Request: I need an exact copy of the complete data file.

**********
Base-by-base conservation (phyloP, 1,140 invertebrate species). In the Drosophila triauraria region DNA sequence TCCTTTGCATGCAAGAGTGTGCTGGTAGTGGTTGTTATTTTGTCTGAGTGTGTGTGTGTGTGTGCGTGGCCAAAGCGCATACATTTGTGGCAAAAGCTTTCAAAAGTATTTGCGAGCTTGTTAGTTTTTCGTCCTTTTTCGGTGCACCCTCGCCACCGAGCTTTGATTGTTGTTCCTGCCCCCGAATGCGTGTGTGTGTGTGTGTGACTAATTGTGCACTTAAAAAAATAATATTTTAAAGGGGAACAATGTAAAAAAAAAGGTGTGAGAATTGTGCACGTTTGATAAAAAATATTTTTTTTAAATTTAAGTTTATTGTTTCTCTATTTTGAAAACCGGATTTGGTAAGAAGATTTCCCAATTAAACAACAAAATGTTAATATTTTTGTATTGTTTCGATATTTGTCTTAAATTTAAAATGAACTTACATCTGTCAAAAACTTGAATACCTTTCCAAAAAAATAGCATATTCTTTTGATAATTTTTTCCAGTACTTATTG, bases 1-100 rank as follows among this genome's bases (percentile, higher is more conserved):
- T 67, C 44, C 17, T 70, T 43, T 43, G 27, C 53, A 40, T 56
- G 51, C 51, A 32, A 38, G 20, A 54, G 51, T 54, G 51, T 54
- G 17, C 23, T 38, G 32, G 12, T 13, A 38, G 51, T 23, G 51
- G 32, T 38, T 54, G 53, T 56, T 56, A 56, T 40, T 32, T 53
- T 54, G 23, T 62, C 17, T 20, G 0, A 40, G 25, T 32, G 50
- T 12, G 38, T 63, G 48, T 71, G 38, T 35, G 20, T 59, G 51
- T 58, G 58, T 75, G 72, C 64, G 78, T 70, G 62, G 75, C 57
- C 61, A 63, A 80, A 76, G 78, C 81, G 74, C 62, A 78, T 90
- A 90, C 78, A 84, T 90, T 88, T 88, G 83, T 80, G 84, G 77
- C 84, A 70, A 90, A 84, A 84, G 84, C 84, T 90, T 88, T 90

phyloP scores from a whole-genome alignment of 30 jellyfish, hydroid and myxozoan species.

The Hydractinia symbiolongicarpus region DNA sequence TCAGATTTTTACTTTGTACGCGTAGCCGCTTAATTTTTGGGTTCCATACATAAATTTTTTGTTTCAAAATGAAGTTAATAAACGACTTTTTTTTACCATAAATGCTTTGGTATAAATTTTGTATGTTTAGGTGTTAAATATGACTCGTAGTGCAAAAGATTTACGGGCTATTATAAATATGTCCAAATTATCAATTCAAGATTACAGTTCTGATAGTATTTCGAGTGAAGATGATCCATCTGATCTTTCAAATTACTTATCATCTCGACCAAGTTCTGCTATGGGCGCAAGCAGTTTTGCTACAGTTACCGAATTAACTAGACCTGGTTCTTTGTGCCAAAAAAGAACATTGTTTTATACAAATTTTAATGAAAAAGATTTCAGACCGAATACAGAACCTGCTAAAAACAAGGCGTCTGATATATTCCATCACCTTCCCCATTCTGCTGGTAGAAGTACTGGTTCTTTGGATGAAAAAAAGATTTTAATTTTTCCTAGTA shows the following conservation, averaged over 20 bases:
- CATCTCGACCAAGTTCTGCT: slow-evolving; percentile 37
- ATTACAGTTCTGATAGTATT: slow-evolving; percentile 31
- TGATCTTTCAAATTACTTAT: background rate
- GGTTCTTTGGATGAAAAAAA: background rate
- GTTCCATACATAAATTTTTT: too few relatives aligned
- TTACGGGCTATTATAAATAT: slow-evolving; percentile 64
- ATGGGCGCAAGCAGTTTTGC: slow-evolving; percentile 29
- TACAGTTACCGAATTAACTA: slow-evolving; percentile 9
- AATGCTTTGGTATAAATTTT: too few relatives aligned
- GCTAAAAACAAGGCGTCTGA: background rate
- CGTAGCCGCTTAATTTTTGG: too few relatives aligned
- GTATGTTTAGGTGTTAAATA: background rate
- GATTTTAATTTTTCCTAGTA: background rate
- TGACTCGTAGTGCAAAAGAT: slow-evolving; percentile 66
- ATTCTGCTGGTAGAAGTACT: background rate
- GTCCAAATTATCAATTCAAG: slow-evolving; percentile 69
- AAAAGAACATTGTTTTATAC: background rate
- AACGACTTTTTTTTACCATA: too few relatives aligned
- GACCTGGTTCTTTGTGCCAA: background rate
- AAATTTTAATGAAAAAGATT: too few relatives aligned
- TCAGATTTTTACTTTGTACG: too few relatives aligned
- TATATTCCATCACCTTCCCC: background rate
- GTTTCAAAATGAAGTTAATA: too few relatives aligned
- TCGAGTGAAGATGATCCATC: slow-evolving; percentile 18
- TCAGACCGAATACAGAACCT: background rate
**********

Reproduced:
Base-by-base conservation (phyloP, 1,140 invertebrate species). In the Drosophila triauraria region DNA sequence TCCTTTGCATGCAAGAGTGTGCTGGTAGTGGTTGTTATTTTGTCTGAGTGTGTGTGTGTGTGTGCGTGGCCAAAGCGCATACATTTGTGGCAAAAGCTTTCAAAAGTATTTGCGAGCTTGTTAGTTTTTCGTCCTTTTTCGGTGCACCCTCGCCACCGAGCTTTGATTGTTGTTCCTGCCCCCGAATGCGTGTGTGTGTGTGTGTGACTAATTGTGCACTTAAAAAAATAATATTTTAAAGGGGAACAATGTAAAAAAAAAGGTGTGAGAATTGTGCACGTTTGATAAAAAATATTTTTTTTAAATTTAAGTTTATTGTTTCTCTATTTTGAAAACCGGATTTGGTAAGAAGATTTCCCAATTAAACAACAAAATGTTAATATTTTTGTATTGTTTCGATATTTGTCTTAAATTTAAAATGAACTTACATCTGTCAAAAACTTGAATACCTTTCCAAAAAAATAGCATATTCTTTTGATAATTTTTTCCAGTACTTATTG, bases 1-100 rank as follows among this genome's bases (percentile, higher is more conserved):
- T 67, C 44, C 17, T 70, T 43, T 43, G 27, C 53, A 40, T 56
- G 51, C 51, A 32, A 38, G 20, A 54, G 51, T 54, G 51, T 54
- G 17, C 23, T 38, G 32, G 12, T 13, A 38, G 51, T 23, G 51
- G 32, T 38, T 54, G 53, T 56, T 56, A 56, T 40, T 32, T 53
- T 54, G 23, T 62, C 17, T 20, G 0, A 40, G 25, T 32, G 50
- T 12, G 38, T 63, G 48, T 71, G 38, T 35, G 20, T 59, G 51
- T 58, G 58, T 75, G 72, C 64, G 78, T 70, G 62, G 75, C 57
- C 61, A 63, A 80, A 76, G 78, C 81, G 74, C 62, A 78, T 90
- A 90, C 78, A 84, T 90, T 88, T 88, G 83, T 80, G 84, G 77
- C 84, A 70, A 90, A 84, A 84, G 84, C 84, T 90, T 88, T 90

phyloP scores from a whole-genome alignment of 30 jellyfish, hydroid and myxozoan species.

The Hydractinia symbiolongicarpus region DNA sequence TCAGATTTTTACTTTGTACGCGTAGCCGCTTAATTTTTGGGTTCCATACATAAATTTTTTGTTTCAAAATGAAGTTAATAAACGACTTTTTTTTACCATAAATGCTTTGGTATAAATTTTGTATGTTTAGGTGTTAAATATGACTCGTAGTGCAAAAGATTTACGGGCTATTATAAATATGTCCAAATTATCAATTCAAGATTACAGTTCTGATAGTATTTCGAGTGAAGATGATCCATCTGATCTTTCAAATTACTTATCATCTCGACCAAGTTCTGCTATGGGCGCAAGCAGTTTTGCTACAGTTACCGAATTAACTAGACCTGGTTCTTTGTGCCAAAAAAGAACATTGTTTTATACAAATTTTAATGAAAAAGATTTCAGACCGAATACAGAACCTGCTAAAAACAAGGCGTCTGATATATTCCATCACCTTCCCCATTCTGCTGGTAGAAGTACTGGTTCTTTGGATGAAAAAAAGATTTTAATTTTTCCTAGTA shows the following conservation, averaged over 20 bases:
- CATCTCGACCAAGTTCTGCT: slow-evolving; percentile 37
- ATTACAGTTCTGATAGTATT: slow-evolving; percentile 31
- TGATCTTTCAAATTACTTAT: background rate
- GGTTCTTTGGATGAAAAAAA: background rate
- GTTCCATACATAAATTTTTT: too few relatives aligned
- TTACGGGCTATTATAAATAT: slow-evolving; percentile 64
- ATGGGCGCAAGCAGTTTTGC: slow-evolving; percentile 29
- TACAGTTACCGAATTAACTA: slow-evolving; percentile 9
- AATGCTTTGGTATAAATTTT: too few relatives aligned
- GCTAAAAACAAGGCGTCTGA: background rate
- CGTAGCCGCTTAATTTTTGG: too few relatives aligned
- GTATGTTTAGGTGTTAAATA: background rate
- GATTTTAATTTTTCCTAGTA: background rate
- TGACTCGTAGTGCAAAAGAT: slow-evolving; percentile 66
- ATTCTGCTGGTAGAAGTACT: background rate
- GTCCAAATTATCAATTCAAG: slow-evolving; percentile 69
- AAAAGAACATTGTTTTATAC: background rate
- AACGACTTTTTTTTACCATA: too few relatives aligned
- GACCTGGTTCTTTGTGCCAA: background rate
- AAATTTTAATGAAAAAGATT: too few relatives aligned
- TCAGATTTTTACTTTGTACG: too few relatives aligned
- TATATTCCATCACCTTCCCC: background rate
- GTTTCAAAATGAAGTTAATA: too few relatives aligned
- TCGAGTGAAGATGATCCATC: slow-evolving; percentile 18
- TCAGACCGAATACAGAACCT: background rate